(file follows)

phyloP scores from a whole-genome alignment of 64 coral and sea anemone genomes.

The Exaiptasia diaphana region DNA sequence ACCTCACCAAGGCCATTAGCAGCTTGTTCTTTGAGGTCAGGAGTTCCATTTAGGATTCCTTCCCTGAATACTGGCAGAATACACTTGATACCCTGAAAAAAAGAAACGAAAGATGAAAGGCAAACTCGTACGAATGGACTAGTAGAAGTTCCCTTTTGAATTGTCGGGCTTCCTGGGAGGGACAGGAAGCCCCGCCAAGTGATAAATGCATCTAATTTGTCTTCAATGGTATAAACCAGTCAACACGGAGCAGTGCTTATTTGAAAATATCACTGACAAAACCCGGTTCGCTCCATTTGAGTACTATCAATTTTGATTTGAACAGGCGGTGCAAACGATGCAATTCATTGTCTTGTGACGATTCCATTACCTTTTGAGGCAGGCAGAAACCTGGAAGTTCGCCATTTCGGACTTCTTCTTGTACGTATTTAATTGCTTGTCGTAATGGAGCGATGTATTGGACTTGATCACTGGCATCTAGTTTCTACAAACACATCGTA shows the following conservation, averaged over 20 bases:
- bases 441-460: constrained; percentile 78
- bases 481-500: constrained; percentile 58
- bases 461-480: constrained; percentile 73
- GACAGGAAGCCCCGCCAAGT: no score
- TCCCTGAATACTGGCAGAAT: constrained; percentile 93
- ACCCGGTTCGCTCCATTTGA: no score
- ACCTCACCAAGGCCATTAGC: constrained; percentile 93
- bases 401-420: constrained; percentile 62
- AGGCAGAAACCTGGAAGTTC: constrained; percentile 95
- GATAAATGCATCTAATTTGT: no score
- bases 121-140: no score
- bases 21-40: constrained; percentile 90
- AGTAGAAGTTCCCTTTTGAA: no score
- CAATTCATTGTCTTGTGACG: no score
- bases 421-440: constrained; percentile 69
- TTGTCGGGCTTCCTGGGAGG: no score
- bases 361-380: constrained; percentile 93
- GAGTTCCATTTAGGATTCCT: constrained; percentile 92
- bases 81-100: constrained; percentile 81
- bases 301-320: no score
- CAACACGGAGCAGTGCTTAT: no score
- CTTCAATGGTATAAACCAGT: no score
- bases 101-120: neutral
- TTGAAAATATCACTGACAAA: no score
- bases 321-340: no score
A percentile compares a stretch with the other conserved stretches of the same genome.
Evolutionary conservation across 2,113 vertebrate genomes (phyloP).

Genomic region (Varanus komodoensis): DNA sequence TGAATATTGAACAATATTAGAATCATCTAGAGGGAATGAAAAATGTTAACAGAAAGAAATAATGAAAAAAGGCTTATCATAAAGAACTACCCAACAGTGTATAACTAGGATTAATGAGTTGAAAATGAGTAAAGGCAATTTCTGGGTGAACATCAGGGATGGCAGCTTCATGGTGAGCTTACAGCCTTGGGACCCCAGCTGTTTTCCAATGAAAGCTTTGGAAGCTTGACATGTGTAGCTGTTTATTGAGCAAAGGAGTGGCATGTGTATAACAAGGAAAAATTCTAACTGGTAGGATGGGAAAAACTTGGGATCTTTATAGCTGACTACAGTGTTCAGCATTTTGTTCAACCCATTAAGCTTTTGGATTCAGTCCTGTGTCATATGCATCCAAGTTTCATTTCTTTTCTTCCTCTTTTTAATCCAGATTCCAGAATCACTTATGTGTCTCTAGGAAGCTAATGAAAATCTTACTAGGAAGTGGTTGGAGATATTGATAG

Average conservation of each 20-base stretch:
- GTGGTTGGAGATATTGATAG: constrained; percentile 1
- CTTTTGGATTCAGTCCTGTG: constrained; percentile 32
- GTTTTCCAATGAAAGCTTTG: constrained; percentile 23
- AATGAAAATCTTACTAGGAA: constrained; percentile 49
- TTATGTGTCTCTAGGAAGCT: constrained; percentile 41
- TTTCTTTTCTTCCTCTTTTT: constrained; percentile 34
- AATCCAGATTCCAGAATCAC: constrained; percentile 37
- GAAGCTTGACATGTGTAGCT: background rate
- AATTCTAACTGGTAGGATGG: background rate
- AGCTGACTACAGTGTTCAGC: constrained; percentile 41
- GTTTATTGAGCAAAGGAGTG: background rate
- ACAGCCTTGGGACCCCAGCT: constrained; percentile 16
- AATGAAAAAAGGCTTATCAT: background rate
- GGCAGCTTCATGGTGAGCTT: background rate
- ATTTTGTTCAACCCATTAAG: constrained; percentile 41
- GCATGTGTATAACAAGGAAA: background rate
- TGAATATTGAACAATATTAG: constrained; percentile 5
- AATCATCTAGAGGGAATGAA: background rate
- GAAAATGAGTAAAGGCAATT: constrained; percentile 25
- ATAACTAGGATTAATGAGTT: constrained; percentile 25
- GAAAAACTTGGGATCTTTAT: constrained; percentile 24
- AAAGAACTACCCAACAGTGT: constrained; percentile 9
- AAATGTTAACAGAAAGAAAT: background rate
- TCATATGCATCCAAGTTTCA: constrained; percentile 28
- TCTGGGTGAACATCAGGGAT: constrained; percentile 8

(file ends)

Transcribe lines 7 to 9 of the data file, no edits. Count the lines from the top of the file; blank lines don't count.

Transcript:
- TCCCTGAATACTGGCAGAAT: constrained; percentile 93
- ACCCGGTTCGCTCCATTTGA: no score
- ACCTCACCAAGGCCATTAGC: constrained; percentile 93